A federal system is both a political and philosophical concept that describes how power is given to governments, and in many cases governments are described using this term as a way of distinguishing them from other leadership structures. Federal systems often vary widely in actual application, but all feature a central government with specific powers over the whole union. There are many countries in the modern world that operate using a federal government, including Australia, Germany, Brazil, the United States, and Canada.
Importance of Central Government
One of the most distinguishing features of this sort of government is that it gives all powers pertaining to the nation as a whole to the national governmental entity, usually deemed “the federal government.” In most countries that operate under this system, only the national government can declare war on another country, for instance. Certain legal regulations and restrictions also come from this entity and they apply to all citizens and residents no matter their specific location.
In most cases, federal government power is designed to support and in many cases augment power that is granted to smaller localities. State, provincial, or local power tends to be more focused on issues that directly impact its own residents, rather than delving into broader issues that might concern everyone. In the United States, for example, one state — say the state of Nevada — cannot dictate what laws another, such as Montana, enacts. It can make restrictions on things that Nevada residents can and cannot do, though, and at times these things may be in conflict with or even directly oppose rules that apply in other states. States and localities in a federal governmental regime are often granted a lot of leeway to make their own rules, so long as those rules are in line with the broader goals and parameters set by the overarching federal structure. Confusion often arises over the designation of an issue to national or state government levels.
Evolution and Change
Federalism is a constantly evolving system with rules and adjustments particular to each country that adopts it. It often requires a consistent dialogue between local and national governing bodies, which many experts suggest is a necessary and beneficial relationship. Unlike the ancient monarchy and autocrat systems, a federal government rarely suggests that it is made perfect and unquestionable by a higher power, as was the case for thousands of years in many countries. Instead, it propels a constant stream of arguments and changes that adjust over time, with the hopes of continually creating, in the words of the first federalist constitution of the United States, "a more perfect union."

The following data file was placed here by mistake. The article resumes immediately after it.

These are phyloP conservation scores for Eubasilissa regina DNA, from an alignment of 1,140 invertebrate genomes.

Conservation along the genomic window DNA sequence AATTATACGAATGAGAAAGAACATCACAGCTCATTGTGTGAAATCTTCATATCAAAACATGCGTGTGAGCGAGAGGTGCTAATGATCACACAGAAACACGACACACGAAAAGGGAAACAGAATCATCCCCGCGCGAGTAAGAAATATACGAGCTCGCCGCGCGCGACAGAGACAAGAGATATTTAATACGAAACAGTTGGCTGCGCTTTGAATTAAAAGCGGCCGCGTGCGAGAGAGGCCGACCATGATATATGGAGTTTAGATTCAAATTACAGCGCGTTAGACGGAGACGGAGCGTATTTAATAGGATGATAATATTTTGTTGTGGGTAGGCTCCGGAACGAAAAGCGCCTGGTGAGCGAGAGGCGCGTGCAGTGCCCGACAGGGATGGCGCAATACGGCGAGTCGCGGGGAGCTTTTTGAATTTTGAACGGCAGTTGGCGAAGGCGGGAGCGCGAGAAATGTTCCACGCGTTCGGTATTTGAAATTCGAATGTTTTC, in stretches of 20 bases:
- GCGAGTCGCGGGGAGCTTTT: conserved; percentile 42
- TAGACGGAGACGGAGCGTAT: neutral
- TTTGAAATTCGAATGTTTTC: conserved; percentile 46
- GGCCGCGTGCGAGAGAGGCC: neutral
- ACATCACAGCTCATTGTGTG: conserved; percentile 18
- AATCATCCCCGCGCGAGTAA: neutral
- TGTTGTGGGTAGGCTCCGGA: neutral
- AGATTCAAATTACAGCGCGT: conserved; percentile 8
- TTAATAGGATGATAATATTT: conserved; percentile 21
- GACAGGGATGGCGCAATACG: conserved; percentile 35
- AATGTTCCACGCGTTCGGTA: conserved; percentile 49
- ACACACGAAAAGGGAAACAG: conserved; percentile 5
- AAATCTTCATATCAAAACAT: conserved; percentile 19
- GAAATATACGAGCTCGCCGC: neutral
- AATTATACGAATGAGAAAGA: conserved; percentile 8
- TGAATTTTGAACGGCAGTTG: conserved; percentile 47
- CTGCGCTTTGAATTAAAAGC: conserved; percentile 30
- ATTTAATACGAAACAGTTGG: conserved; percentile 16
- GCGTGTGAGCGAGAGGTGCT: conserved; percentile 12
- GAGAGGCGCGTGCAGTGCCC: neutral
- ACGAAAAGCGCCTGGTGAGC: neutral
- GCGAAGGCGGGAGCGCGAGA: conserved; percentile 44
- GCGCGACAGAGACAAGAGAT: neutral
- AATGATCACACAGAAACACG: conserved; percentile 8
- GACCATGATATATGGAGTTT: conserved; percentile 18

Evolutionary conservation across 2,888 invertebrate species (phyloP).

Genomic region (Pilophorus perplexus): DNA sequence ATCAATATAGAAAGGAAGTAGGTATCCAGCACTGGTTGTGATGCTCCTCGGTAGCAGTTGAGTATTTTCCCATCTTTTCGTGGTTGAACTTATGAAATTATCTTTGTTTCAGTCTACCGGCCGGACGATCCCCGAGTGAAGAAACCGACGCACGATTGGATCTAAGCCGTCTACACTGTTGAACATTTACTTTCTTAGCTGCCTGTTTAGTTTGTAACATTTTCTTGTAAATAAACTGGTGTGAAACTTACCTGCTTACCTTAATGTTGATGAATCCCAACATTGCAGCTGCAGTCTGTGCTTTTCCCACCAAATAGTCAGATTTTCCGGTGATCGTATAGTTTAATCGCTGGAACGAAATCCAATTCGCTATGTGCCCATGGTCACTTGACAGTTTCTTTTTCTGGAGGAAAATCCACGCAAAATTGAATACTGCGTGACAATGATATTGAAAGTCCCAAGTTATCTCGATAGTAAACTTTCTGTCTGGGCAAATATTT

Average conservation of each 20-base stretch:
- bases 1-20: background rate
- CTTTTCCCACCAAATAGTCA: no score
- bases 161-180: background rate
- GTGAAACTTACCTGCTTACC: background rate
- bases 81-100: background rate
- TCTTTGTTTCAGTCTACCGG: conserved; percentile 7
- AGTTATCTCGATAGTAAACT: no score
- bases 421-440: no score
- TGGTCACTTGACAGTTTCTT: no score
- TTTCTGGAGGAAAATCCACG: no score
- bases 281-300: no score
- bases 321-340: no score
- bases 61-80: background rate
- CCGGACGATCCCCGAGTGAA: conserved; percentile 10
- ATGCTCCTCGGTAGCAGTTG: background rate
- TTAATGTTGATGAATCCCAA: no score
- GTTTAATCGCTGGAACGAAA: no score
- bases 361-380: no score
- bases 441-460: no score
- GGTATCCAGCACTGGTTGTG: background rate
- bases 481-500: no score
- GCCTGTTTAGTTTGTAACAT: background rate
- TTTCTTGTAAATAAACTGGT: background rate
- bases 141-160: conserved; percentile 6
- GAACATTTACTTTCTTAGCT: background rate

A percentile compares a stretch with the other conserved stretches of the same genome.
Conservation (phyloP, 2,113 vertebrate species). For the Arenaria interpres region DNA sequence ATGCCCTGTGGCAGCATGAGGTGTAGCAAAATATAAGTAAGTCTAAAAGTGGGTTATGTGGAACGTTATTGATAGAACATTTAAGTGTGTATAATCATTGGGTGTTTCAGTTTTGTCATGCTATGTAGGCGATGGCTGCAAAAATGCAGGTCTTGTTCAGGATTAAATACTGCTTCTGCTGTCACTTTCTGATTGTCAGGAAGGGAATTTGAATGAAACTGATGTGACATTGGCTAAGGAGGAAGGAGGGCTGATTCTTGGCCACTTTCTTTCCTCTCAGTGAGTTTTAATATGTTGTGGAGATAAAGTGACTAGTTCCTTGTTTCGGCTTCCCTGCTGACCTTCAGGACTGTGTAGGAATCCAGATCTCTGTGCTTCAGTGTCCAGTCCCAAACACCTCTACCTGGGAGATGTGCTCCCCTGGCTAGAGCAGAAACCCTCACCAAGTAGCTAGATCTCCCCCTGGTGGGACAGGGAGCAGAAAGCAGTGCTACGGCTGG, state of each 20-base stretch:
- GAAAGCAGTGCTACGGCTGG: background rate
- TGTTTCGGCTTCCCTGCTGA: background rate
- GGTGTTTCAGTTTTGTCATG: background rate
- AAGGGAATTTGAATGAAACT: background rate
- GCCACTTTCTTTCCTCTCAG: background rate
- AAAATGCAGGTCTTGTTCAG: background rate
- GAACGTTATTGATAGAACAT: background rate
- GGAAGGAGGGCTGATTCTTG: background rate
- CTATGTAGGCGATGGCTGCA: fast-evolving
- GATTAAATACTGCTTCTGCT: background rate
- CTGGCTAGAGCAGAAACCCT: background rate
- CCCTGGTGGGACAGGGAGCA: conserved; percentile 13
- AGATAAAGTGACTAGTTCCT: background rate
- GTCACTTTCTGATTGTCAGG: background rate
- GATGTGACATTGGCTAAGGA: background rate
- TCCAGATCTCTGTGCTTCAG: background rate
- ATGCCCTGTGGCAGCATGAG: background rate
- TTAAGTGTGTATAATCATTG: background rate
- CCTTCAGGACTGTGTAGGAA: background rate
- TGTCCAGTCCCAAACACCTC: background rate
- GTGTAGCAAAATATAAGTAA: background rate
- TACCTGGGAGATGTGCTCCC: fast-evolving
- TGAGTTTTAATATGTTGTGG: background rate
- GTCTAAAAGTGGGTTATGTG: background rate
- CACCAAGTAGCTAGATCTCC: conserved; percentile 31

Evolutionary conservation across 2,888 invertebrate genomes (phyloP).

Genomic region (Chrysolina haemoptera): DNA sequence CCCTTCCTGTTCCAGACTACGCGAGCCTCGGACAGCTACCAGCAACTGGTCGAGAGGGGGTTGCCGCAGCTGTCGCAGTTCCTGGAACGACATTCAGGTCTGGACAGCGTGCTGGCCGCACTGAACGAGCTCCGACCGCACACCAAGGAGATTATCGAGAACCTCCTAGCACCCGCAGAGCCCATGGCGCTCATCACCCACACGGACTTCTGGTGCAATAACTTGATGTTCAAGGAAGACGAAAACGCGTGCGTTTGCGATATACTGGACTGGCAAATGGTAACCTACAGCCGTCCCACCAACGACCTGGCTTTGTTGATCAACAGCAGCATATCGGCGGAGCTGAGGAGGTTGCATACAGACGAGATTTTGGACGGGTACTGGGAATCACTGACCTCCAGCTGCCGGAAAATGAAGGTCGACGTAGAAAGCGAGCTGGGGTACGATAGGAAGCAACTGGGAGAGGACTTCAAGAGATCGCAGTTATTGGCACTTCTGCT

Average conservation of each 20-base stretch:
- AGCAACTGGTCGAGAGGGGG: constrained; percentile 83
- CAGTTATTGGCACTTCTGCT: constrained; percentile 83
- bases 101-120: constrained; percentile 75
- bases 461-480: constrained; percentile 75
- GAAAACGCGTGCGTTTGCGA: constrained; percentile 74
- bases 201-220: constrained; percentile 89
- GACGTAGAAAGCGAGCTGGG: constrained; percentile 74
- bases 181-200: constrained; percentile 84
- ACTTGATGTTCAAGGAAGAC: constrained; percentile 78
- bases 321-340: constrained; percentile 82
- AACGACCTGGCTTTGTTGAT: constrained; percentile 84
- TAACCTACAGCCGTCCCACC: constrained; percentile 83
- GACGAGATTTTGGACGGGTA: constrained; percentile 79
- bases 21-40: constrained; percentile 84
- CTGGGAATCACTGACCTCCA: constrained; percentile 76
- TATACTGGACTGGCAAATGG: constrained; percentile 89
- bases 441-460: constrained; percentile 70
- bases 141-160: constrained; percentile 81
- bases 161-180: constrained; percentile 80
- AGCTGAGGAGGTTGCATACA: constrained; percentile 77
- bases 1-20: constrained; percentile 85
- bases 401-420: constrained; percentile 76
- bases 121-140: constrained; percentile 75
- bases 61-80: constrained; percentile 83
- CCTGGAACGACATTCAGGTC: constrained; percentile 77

Federal governments are often controversial when it comes to how power is actually assigned and exercised. Although many agree that a central government is essential to the running of a large, diverse nation, how much power the government should be granted is unclear. In the United States, for instance, there is a running controversy over state versus federal rights that has been going since the constitution was first drafted. The European Union has faced similar argument since its creation in the 1990s. Many are uncomfortable with the amount of power given to federal governments. In many cases, these governments are made up of both appointed and elected officials, though questions can arise about their neutrality or ability to function outside the parameters of an “establishment mentality.”
History and Modern Examples
The United States is considered the oldest federal nation in the world, but adopting this particular governmental structure was a matter of considerable debate amongst the founding fathers. Anti-Federalists such as Thomas Jefferson and Patrick Henry argued that a powerful central government would only replace the monarchy system and allow for curbing of the liberty the young country was forcefully seeking. During the Civil War, Federalism in America faced another test, when several states seceded from the Union only to be brought back through open warfare. Many experts cite the Civil War as a defining moment in terms of Federalism, suggesting that the national government made it at last clear that the country would be unified under a federal government at any cost.
Other countries have had more peaceful transitions into a federal system. Switzerland, which is widely considered to be the world's second-oldest federalist country, faced little controversy in establishing its direct democracy system. In Brazil, the system was enacted by royal decree in the 1890s following a military coup but has since been met with re-approval by each successive government.